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Official Journal of the Italian Sports Medicine Federation
Indexed/Abstracted in: BIOSIS Previews, EMBASE, Science Citation Index Expanded (SciSearch), Scopus
Impact Factor 0,163
Online ISSN 1827-1863
Jurimae J., Jurimae T., Soot T., Leppik A.
Institute of Sport Pedagogy, University of Tartu, Tartu, Estonia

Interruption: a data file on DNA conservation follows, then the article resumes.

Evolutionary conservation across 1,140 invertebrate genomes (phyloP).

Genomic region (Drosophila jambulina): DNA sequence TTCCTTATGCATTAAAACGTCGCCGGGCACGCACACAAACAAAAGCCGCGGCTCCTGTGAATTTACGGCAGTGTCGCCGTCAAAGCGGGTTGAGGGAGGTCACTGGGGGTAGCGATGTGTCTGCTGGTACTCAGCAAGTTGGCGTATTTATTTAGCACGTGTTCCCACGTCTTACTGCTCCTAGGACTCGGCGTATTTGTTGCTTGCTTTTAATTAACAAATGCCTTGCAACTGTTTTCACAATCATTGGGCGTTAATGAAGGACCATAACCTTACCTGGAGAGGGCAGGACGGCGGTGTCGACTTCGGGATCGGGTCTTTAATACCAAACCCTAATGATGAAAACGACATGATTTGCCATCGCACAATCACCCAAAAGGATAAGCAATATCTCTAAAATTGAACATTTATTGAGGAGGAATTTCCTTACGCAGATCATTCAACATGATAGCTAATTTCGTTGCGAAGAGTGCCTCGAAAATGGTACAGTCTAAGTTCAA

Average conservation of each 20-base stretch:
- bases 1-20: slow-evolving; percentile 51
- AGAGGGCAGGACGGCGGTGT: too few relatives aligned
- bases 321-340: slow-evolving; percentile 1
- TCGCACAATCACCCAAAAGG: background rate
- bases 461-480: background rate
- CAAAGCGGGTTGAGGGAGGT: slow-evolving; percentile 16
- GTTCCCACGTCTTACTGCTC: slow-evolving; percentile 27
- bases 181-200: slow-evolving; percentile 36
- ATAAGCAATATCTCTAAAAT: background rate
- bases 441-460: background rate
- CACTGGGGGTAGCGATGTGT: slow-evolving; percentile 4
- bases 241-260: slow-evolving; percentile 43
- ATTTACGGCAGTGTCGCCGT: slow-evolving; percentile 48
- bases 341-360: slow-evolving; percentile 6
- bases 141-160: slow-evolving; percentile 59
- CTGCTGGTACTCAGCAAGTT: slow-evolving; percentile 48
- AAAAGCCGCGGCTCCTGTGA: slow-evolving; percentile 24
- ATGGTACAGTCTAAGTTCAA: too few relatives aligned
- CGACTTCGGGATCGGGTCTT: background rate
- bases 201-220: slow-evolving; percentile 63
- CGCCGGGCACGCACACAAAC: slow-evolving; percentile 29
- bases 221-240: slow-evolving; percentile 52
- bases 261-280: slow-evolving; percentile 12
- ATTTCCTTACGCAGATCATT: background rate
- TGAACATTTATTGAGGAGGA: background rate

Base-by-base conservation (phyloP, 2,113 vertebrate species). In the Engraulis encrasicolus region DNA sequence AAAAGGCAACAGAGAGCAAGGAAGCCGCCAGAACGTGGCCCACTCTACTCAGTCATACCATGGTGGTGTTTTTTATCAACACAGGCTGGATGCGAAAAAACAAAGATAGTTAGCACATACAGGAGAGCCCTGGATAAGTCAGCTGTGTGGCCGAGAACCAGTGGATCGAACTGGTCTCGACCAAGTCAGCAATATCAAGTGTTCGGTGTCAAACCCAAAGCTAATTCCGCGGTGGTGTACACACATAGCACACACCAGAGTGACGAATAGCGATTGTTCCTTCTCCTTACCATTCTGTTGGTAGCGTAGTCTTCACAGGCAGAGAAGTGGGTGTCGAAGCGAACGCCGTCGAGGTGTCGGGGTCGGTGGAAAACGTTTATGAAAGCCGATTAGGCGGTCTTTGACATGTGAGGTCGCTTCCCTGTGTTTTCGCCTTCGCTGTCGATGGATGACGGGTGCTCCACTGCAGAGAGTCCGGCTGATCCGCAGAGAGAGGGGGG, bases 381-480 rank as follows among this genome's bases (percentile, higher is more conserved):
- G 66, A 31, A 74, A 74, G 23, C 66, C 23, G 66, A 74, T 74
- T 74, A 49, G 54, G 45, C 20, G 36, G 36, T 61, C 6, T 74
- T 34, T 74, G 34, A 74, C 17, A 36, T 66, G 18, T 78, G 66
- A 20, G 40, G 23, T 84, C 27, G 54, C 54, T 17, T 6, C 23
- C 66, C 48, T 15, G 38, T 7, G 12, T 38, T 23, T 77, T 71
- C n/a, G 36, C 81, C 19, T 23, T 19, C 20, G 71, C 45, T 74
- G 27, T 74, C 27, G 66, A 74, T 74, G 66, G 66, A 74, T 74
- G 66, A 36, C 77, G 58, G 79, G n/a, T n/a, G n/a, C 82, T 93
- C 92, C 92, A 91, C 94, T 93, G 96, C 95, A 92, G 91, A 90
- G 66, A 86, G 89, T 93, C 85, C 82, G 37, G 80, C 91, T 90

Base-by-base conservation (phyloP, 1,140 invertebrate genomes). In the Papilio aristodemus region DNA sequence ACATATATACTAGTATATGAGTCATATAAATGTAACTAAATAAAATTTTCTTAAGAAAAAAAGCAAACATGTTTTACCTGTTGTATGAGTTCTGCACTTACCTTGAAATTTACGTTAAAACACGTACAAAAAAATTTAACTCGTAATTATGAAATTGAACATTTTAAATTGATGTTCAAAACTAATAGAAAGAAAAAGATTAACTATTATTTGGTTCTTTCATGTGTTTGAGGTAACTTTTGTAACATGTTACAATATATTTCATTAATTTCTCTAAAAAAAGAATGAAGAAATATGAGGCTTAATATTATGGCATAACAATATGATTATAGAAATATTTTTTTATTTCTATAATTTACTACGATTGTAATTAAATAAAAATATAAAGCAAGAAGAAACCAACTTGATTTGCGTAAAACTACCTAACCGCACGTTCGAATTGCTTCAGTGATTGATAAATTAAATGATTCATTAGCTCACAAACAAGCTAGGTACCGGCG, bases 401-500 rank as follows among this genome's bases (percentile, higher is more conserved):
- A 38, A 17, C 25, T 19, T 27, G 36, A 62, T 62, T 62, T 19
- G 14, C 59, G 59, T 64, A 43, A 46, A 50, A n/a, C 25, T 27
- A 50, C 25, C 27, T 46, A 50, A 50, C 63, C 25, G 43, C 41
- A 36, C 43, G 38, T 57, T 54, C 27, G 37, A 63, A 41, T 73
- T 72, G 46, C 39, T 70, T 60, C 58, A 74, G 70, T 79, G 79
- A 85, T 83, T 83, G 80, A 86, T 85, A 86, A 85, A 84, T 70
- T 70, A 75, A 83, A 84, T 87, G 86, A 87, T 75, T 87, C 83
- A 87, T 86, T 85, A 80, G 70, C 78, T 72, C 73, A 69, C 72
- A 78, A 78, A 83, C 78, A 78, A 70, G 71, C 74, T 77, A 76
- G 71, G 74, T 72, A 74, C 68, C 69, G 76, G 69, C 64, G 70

The purpose of this investigation was to study whether meaningful differences occurred when percent body fat (%BF) values were estimated for white prepubertal children using six different regression equations found in the literature. Skinfold (SF) thickness and bioelectrical impedance analysis (BIA) measurements were taken on 107 boys and 105 girls. All children were in pubertal stage 1 according to Tanner, except two 11 year old girls, who were in stage 2. Analyses of variance showed that there was a significant main effect of the regression equations on %BF values for boys (F= 50.6; p < 0.001) and girls (F=55.4; p<0.001). The post hoc comparisons indicated significant differences between almost all equations for boys and girls. Mean %BF calculated using different SF and BIA equations ranged from 11.0±3.9 to 19.7 ± 4.9% for boys and from 14.7±4.3 to 25.1± 5.1% for girls. In addition, the calculated sums of SF were highly correlated (p<0.001) with the Slaughter et al., and Boileau et al., age-specific SF regression equations in boys (r=0.93-0.99) and girls (r= 0.92-0.97). The correlation coefficients with other SF prediction equations were also significant but somewhat lower (boys: r=0.44-0.57; girls: r=0.63-0.73). The mean %BF calculated using two BIA equations significantly correlated with all sums of SF (boys: r=0.51-0.60; girls: r=0.59-0.64). Our results demonstrate the need for caution when using these field techniques to estimate %BF of prepubertal children. According to the results of this investigation, it is suggested that the most appropriate regression equations for use with this group of children are the Boileau et al., SF and the Houtkooper et al., BIA equations. In addition, the calculated sums of SF, especially the sum of two SF (triceps and calf) could be used to monitor changes in body composition in 9-11 year old children.